This past week we also watched Masterpiece Theatre's 2006 version of Jane Eyre, and I have to say, although imperfect, it is by far the best adaptation of that novel I've seen. This is partly because all the other actors cast as Jane and Rochester have been DREADFUL. Finally they found a plain and reserved yet stubborn and sharp-witted woman to play Jane, and Toby Stephens was brooding yet endearing as Rochester. No adaptation of this book will ever improve upon the novel, and although they made up some dialog, left out some of the important religious themes, and rushed through Jane's childhood, overall the miniseries was true to the feel of the novel and beautiful to watch, and Jane and Rochester had a rather thrilling chemistry.

Thursday, January 10, 2008

"Full of Rage and Slathered in Confusion"

A devout fan of James Lileks's Gallery of Regrettable Food, I enjoy it when a gifted wordsmith mocks bad food. As a result, I laughed the hardest I've laughed all week when I read Patton Oswalt's review of the KFC Famous Bowl, found on The Onion's A.V. Club site. Ickie and I have groaned not just a few times at the commercials for this affront to comestibles.

I'm not sure exactly what it means to say "Everything inside the store—including the employees and customers—looked like it had been rubbed with sad ham," but somehow it creates a vivid, horrifying mental picture. The last time I ate at a KFC was in Indonesia, after which I checked into the hospital with food poisoning.

Monday, January 7, 2008

Jane Austen News

Check out Ickie's post on the Masterpiece Theatre airings of all Austen's novels (alas, Lady Susan is not included). They're showing an older version of Emma starring Kate Beckinsale of which I'm not a huge fan, but I'm looking forward to hopefully accurate adaptations of Mansfield Park and Northanger Abbey (which could be pretty funny). I do think it's hard to improve upon the Emma Thompson/Ang Lee version of Sense and Sensibility (even if Hugh Grant looked wretchedly uncomfortable in his cravat). I also quite liked the 1995 version of Persuasion starring Amanda Root and Ciaran Hinds, so I'm not sure I understand why they're redoing it, but I'll give it a go. Although I think Olivia Williams is too pretty to play Jane, I'm fond of her mannerisms and look forward to giving the autobiography a chance.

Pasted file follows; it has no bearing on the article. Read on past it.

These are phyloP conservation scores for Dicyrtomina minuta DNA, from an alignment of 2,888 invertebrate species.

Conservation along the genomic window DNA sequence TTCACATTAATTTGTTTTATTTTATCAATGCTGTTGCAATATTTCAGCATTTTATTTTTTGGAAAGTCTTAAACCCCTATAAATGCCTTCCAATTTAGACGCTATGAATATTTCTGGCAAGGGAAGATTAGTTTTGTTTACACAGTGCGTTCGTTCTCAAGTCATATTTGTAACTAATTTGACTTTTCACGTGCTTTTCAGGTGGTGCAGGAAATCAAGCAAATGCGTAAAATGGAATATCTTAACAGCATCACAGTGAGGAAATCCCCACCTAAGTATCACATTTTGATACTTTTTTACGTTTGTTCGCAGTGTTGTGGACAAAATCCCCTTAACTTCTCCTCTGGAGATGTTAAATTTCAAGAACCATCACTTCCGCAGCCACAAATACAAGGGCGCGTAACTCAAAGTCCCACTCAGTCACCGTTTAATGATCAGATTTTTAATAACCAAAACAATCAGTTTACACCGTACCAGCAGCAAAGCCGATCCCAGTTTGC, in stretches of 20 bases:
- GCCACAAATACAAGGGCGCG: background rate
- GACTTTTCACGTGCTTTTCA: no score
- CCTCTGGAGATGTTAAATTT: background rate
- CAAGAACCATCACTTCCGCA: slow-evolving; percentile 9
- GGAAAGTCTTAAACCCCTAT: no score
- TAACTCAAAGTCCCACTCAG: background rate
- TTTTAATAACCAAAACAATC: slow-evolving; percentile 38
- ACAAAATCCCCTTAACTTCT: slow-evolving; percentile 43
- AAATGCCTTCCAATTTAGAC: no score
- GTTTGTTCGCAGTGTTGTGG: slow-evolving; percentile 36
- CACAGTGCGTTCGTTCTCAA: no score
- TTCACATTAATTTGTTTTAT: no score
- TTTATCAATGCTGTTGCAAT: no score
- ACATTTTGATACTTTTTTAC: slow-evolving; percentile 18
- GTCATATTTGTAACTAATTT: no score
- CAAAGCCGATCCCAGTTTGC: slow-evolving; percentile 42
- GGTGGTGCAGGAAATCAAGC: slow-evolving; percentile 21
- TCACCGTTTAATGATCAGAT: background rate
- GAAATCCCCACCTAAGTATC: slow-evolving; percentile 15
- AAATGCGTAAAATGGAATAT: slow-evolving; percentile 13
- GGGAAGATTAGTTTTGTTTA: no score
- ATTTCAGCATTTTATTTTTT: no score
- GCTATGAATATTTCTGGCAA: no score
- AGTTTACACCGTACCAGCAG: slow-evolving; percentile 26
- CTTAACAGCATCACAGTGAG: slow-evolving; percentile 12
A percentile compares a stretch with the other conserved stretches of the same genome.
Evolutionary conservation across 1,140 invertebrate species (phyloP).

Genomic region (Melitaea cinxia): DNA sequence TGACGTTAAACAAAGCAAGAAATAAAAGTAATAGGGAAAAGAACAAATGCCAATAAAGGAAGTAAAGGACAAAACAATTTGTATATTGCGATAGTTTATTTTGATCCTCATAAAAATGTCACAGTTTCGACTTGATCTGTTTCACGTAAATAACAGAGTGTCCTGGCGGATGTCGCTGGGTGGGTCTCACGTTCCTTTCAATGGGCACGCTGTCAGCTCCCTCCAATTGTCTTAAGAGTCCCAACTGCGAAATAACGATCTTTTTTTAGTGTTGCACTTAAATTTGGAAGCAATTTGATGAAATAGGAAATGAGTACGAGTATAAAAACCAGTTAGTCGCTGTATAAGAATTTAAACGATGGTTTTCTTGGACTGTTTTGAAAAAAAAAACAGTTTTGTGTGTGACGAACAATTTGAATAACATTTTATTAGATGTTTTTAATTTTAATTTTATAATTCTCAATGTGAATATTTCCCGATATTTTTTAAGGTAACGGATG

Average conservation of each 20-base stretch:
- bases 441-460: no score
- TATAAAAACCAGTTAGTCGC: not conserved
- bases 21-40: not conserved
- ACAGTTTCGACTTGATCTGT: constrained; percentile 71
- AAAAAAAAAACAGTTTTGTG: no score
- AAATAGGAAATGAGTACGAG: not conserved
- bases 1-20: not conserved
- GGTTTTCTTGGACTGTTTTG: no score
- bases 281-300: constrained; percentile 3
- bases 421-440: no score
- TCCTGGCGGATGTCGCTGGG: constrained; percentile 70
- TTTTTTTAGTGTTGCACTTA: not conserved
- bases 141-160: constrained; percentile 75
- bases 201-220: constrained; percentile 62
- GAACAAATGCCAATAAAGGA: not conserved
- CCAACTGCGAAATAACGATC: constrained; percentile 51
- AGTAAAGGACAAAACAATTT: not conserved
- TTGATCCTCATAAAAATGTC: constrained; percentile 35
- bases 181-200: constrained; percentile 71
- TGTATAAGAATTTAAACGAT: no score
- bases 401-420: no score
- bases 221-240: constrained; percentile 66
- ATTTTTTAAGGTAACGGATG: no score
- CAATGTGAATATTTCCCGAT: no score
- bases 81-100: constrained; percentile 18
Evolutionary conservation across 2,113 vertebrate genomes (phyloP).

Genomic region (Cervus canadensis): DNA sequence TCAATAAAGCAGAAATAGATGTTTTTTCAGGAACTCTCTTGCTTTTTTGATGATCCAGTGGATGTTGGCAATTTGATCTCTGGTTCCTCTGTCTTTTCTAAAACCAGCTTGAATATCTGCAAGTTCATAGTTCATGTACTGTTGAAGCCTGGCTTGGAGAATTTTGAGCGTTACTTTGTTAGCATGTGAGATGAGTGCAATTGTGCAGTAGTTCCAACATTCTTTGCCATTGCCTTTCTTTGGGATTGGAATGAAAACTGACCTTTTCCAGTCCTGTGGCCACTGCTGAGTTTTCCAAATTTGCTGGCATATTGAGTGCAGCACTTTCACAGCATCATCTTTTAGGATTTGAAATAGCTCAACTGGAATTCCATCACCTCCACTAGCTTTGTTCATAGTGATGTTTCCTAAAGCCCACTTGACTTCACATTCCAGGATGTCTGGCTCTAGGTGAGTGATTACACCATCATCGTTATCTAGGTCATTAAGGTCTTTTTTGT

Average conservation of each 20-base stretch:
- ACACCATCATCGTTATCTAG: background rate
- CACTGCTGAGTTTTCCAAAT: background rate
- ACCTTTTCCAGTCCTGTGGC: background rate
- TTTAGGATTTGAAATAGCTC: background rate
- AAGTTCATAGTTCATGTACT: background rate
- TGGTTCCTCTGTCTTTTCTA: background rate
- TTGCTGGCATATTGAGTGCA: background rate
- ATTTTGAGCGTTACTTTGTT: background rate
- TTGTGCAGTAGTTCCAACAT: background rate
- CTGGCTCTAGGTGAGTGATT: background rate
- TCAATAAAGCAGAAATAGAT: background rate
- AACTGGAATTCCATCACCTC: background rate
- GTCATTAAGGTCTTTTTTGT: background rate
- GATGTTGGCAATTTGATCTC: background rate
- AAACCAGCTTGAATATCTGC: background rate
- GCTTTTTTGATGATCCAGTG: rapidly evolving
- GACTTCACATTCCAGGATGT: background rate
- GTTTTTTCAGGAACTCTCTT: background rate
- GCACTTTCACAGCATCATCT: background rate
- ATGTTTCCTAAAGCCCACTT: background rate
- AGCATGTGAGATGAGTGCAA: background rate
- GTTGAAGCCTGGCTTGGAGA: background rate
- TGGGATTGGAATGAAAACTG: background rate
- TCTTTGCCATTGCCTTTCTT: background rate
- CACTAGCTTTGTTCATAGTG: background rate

It goes without saying that this is welcome entertainment during the writer's strike.

Friday, January 4, 2008

There Are Just Barely Enough Here for Me

Two years ago, I was walking through the farmer's market in Santa Barbara and sampled what they referred to as an "asian pear." It was bright green and lemon-shaped and had an uber-crisp (never grainy or mushy), white inside that was watery and subtly sweet with a hint of nutmeg. I fell rapturously in love and bought as many bags as I could carry. Right before we moved East, I noticed Trader Joe's was carrying them and consumed at least a dozen per week.

I left the West Coast with a tragic sense of loss regarding fresh olive oil and these glorious pears, as I had never seen them in other parts of the country. Ickie thoughtfully purchased some "asian pears" for me after we moved to Maine, but they were a more ubiquitous, mealy variety (large, yellow, and apple-shaped), not to be compared with my personal ambrosia.

Then one week ago, I walked into a local Hannaford's and discovered a small pile of these very pears, termed more accurately "fragrant pears." Amid fits of joy, I bought ten and ate most of them in three days, then returned with Ickie and bought a dozen, at which time I informed him that if he wanted any of those pears, he would have to buy more for himself because I barely had enough. Last night he suggested I add them to a salad, and I shuddered in horror. (These are EATING pears, not salad pears. They are elitists and don't go well with anything but themselves.)

Apparently these have been prized as a delicacy in China for years and only recently were approved to be imported to the U.S. The NYT reports the following:

"Chinese officials asked to export Fragrant pears to the United States in 1993, but American pear growers raised concerns that the imported fruit might introduce exotic plant pests and diseases."

This reveals an insidious conspiracy on the part of the pear-growers of America to rob us all of China's superior fruit. They want me to sit idly by and be content with their mealy, squashy produce, and I will not have it! Ralph Waldo Emerson said, "There are only ten minutes in the life of a pear when it is perfect to eat." These are the anguished words of a man who has been forced to eat Barlett pears all his life, who was cut off from the bounty of China, and who has not yet dreamed of the glories of free trade. (In contrast to most North American and European varieties, fragrant pears stay crisp and perfect for a week or two in the fridge.)

To those of you who object to eating anything but local and organic produce, EXCELLENT. It just leaves more fragrant pears for me.